The row over the South West regional fire centre has deepened after Avon Fire Authority said it would not voluntarily hand over 999 services.
Avon Fire Authority says the Lansdown site should be considered
It says it has a site at Lansdown which has not been properly examined.
The government wants fire services in Dorset, Wiltshire, Gloucestershire, Avon, Somerset, Devon and Cornwall to be run from one control room.
The site of the new centre was to be revealed before the end of February, but the announcement has been delayed.
Terry Walker, the Avon Fire Authority's chairman, told BBC News: "This is a waste of money for the South West. We already have this facility.
"We feel we already have a control centre in Lansdown that could take on the whole South West.
"The government never really explored this properly, saying it was too small. It's got a nuclear bunker underneath it that the government built in 1953."
He added that although the government would initially stump up the money for the centre, taxpayers would be paying for something that was "already there".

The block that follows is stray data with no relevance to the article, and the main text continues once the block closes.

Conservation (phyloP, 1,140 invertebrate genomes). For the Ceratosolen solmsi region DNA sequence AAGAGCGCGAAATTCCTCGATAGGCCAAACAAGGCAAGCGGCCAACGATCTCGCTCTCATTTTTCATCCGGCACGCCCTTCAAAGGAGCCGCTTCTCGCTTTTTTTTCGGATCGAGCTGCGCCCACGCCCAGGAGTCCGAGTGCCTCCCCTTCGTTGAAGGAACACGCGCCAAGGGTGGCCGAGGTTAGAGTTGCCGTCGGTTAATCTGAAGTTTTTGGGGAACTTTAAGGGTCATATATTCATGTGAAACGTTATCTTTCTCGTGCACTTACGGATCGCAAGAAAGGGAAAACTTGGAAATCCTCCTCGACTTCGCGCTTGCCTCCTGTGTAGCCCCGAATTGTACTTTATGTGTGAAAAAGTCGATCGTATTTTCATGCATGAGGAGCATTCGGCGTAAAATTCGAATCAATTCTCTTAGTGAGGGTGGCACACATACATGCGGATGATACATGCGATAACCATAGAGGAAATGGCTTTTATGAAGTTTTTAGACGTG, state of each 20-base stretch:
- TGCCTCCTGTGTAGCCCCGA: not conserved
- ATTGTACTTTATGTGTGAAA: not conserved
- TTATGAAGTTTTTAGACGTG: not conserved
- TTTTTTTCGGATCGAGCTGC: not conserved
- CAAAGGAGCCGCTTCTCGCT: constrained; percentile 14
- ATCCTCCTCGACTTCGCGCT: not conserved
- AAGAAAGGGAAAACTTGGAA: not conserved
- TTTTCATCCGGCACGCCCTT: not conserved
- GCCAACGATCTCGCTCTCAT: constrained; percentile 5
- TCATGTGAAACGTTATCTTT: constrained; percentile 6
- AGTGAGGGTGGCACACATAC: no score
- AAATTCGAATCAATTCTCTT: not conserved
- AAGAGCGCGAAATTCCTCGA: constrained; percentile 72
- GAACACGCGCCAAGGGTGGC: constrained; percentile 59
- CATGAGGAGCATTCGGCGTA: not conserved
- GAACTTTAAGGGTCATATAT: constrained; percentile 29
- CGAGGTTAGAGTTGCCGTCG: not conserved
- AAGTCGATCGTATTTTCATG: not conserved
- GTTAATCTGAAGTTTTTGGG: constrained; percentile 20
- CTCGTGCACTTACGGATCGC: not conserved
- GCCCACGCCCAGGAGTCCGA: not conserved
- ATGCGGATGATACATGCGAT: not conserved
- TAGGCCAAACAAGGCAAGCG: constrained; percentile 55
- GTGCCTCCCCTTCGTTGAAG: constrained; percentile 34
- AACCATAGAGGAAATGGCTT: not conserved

John Drake, from the Fire Brigades' Union (FBU), said: "We have long been campaigning against the government's madcap scheme to regionalise emergency fire control.
"We believe that the government's plans will not save one single life, or save one single penny of taxpayer's money. In fact, the scheme could prove disastrous."
In reply to Avon Fire Authority, Nick Raynsford MP, Minister for Local and Regional Government, said Lansdown was not big enough.
"[Lansdown] did not make it onto the short list on the grounds of failing the mandatory requirement of site size.
"There is no chance of Lansdown being reconsidered or added to the shortlist, nor will we halt this procurement process and start again.
"It would be grossly unfair to change the criteria now, midway through the procurement process," the letter said.
Mr Raynsford added: "We cannot accept individual fire and rescue authorities pulling out of the process."